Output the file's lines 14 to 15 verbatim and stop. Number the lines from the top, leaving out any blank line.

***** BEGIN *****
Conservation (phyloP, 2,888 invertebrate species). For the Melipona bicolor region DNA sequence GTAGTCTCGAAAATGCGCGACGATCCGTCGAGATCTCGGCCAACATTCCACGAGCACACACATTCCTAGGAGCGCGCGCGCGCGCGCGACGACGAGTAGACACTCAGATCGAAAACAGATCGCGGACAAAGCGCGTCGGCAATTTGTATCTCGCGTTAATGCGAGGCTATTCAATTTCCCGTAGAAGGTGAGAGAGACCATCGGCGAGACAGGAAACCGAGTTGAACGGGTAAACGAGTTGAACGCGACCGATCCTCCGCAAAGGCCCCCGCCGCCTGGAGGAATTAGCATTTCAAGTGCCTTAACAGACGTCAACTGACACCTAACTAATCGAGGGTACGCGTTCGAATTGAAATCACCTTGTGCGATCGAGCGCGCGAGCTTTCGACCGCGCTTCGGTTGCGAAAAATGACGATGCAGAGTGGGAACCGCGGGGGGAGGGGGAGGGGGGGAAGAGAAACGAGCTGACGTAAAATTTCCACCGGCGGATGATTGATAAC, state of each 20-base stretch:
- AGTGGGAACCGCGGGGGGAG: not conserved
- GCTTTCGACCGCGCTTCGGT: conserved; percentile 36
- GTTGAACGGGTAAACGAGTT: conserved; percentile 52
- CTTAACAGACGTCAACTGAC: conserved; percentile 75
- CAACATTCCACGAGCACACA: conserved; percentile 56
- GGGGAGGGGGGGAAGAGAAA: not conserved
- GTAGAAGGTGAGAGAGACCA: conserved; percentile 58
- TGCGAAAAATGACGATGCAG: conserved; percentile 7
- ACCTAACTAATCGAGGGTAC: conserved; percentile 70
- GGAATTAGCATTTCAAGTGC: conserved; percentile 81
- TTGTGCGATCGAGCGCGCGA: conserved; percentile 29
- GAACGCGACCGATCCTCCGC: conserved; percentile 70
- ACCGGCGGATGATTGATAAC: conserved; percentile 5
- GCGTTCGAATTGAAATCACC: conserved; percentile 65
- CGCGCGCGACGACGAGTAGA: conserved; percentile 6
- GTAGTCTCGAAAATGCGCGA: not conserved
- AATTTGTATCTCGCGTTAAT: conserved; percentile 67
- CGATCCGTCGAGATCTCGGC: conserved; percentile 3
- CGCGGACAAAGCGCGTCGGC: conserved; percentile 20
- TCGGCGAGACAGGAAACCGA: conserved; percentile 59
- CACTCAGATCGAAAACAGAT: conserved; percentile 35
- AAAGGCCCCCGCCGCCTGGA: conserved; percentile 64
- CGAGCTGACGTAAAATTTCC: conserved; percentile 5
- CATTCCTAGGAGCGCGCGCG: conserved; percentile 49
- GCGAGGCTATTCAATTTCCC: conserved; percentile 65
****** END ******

- ACCGGCGGATGATTGATAAC: conserved; percentile 5
- GCGTTCGAATTGAAATCACC: conserved; percentile 65